lcfg-xen-1.0.10

* Fixing bug #294. New resource named ‘timer’ is defined for setting the ‘timer_mode’ setting in the configuration file of a guest domain. The default value of this resource is set to 4.
* Fixing bug #289. Raw LVM partitions now use the xvd[X][Y] string where X the device letter and Y the numbering sequence. In order to make use of this, the disk type must be defined as “lvm”.

RPM
Source RPM
Schema

lcfg-xen-1.0.9

New lcfg-xen release available fixing some issues.

* Black device for additional virtual disks would overlap with that of the cd/dvd-drive i.e. hdc – bug #267. This has been fixed as any block device hdc will be only allocated for the cd/dvd-drive of the VM and not for additional virtual disks.
* Correcting documentation for ‘vncunused’ resource.
* Updating man with all of the available resources.
* Renaming resource ‘vncused’ to ‘vncunsed’ are this is the correct name. Code has been changed accordingly.
* Explanation for resources ‘sdl’, ‘vnc’ and ‘vncdisplay’ added in man page.

lcfg-xen-1.0.9-1.noarch.rpm
lcfg-xen-1.0.9-1.src.rpm

Latest schema file is taken from lcfg-xen-1.0.7:
lcfg-xen-defaults-s1-1.0.7-1.noarch.rpm

Nagios remote resources monitoring using SSH (check_by_ssh)

Recently I have been setting up Nagios as the increasing number of machines and services per machines can make it difficult to monitor and tell what’s wrong and what’s not or when you should pay more attention at a system or a service.

Following Nagios documentation is pretty much straight forward to set up the monitoring server. Start monitoring exposed services such as SSH, HTTP, FTP, MySQL, PostgreSQL is also straight forward. Plugins such as check_tcp and check_udp provide also an easy way to see if a service is actually running. For instance, for a CVS pserver, you can use the check_tcp script to check if port 2401 is open or not. Not the best way you should actually test a service but works OK when you want to do a check.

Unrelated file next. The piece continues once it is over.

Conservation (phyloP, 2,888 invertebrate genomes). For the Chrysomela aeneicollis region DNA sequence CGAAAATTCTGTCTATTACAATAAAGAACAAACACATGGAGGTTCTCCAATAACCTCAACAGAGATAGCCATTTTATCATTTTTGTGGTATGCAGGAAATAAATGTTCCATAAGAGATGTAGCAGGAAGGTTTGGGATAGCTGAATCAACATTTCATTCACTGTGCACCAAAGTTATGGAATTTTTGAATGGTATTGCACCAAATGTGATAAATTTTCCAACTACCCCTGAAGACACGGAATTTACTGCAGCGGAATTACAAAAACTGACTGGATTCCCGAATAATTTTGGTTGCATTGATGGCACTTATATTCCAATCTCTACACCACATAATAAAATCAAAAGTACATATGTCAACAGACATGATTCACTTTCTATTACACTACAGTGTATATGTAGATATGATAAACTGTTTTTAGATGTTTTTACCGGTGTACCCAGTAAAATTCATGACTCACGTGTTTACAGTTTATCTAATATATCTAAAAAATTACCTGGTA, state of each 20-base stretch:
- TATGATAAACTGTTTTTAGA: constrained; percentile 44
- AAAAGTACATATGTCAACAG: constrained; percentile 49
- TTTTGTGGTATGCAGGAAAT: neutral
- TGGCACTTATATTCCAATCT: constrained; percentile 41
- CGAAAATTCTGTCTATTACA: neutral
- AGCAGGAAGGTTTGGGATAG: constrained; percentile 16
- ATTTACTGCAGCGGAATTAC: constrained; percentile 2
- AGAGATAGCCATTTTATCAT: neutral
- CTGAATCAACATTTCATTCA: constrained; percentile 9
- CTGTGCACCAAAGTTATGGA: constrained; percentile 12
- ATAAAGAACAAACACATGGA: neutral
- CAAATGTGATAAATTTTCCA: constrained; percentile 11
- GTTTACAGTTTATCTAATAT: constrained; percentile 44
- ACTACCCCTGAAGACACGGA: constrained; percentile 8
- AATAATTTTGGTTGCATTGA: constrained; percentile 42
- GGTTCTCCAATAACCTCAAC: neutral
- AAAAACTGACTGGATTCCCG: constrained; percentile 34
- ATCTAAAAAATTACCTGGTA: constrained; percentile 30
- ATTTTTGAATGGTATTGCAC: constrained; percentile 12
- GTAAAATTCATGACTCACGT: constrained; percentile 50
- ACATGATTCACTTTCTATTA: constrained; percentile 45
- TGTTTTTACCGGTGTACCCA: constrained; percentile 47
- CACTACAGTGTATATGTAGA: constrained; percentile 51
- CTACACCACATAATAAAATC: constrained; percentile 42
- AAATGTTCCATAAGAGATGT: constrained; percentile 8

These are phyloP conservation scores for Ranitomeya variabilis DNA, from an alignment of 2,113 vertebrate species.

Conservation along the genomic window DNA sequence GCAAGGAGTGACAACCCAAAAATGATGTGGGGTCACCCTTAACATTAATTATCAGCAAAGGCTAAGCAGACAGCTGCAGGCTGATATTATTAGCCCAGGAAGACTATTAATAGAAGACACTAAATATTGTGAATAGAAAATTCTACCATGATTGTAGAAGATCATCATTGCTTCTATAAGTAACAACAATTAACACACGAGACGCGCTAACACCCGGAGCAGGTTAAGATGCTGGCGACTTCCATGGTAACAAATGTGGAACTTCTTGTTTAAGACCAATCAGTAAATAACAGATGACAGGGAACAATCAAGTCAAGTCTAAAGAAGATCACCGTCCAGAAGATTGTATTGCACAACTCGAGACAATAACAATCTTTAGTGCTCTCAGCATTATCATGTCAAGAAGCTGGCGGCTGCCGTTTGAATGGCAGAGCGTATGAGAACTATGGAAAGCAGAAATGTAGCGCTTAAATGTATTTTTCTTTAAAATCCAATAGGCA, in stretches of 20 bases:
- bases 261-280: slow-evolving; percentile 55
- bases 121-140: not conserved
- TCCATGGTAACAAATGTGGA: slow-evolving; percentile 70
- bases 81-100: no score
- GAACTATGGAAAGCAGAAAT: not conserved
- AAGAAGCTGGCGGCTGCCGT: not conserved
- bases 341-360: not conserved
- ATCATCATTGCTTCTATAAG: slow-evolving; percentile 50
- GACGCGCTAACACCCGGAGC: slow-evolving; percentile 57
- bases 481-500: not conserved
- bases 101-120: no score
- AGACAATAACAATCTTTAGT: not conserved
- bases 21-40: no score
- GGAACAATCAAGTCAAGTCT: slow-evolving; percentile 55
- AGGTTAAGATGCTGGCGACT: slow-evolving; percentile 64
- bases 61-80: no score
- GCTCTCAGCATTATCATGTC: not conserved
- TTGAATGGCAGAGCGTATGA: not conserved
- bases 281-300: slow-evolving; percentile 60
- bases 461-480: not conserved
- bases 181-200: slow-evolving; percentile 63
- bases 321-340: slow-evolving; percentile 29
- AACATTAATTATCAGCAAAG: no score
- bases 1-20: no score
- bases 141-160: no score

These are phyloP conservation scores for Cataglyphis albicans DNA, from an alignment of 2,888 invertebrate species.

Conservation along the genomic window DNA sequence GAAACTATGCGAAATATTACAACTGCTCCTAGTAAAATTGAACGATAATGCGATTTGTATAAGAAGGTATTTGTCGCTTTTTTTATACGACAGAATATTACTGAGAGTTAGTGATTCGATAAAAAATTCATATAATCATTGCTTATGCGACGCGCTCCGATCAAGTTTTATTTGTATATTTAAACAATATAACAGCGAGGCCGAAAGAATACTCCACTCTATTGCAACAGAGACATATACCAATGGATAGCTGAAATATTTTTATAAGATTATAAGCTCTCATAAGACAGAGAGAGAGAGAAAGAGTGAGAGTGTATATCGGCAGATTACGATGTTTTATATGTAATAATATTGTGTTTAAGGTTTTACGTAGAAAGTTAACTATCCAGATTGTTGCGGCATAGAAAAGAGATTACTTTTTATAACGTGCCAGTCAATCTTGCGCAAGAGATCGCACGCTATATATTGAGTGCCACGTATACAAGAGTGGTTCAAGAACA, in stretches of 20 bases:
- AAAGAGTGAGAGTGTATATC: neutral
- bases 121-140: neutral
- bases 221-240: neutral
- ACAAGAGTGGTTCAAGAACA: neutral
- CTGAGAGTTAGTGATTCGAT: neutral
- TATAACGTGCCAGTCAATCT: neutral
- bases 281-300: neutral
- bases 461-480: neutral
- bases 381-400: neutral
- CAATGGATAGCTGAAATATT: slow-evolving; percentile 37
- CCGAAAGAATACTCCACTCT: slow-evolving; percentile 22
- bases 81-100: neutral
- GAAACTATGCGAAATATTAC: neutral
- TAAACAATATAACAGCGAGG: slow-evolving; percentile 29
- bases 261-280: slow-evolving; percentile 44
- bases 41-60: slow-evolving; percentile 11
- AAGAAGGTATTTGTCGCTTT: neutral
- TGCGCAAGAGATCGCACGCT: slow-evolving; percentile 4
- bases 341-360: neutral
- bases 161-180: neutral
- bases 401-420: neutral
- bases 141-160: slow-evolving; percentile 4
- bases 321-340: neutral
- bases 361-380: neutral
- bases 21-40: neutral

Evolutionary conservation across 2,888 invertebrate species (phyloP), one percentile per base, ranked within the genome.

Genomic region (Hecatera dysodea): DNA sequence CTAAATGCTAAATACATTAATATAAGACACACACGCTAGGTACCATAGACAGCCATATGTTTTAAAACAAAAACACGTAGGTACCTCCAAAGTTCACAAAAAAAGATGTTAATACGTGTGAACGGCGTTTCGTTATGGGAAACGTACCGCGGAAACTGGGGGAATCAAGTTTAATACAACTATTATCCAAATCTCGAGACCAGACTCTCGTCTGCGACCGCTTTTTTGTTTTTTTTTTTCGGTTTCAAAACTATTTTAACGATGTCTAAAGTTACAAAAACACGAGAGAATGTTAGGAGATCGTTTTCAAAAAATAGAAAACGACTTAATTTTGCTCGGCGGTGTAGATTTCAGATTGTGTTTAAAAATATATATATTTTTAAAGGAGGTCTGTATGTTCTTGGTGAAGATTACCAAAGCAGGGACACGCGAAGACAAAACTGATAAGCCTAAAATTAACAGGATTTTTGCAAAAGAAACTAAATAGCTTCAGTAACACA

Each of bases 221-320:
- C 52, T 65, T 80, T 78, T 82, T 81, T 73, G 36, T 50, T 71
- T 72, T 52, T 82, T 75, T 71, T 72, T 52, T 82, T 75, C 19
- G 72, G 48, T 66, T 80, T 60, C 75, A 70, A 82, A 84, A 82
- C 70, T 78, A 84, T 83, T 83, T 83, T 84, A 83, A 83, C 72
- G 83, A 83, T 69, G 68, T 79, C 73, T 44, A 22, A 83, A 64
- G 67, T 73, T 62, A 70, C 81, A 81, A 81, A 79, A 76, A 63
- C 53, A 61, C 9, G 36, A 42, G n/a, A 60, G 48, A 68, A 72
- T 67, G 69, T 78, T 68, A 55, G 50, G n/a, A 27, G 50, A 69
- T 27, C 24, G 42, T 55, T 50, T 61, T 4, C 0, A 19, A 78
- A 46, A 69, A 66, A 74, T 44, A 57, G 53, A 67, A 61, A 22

The systems I had to get monitored regarding their local resources were of three types: LCFG Linux, self-managed Linux and self-managed Solaris. This differentiation brings a bit of complexity on its own as they need different ways of sorting monitoring with SSH but still of course using the same principles and techniques. The easiest one is the LCFG ones as a configuration header was created and “included” in every system that needed to be monitored. That looks something like the following:

/** Configuration for monitored remote hosts.
*   This header will allow Nagios server to monitor
*   services on remote system that use this header by
*   running check_by_ssh.
**/

/** Nagios will fail to run remote command if an SSH banner is displayed **/
!openssh.sshdopts       mREMOVE(Banner)

!tcpwrappers.allow_sshd mCONCATQ(" <Nagios_server_hostname_goes_here")

!auth.extrapasswd       mADD(nagios)
auth.pwent_nagios       nagios:*:007:007:Nagios:/home/nagios:/bin/bash
!auth.extragroup        mADD(nagios)
auth.grpent_nagios      nagios:*:007:apache

/** You may add "nagios" user to the user access list of the machine depending the
authentication method **/

/** Public key authentication for 'nagios' user **/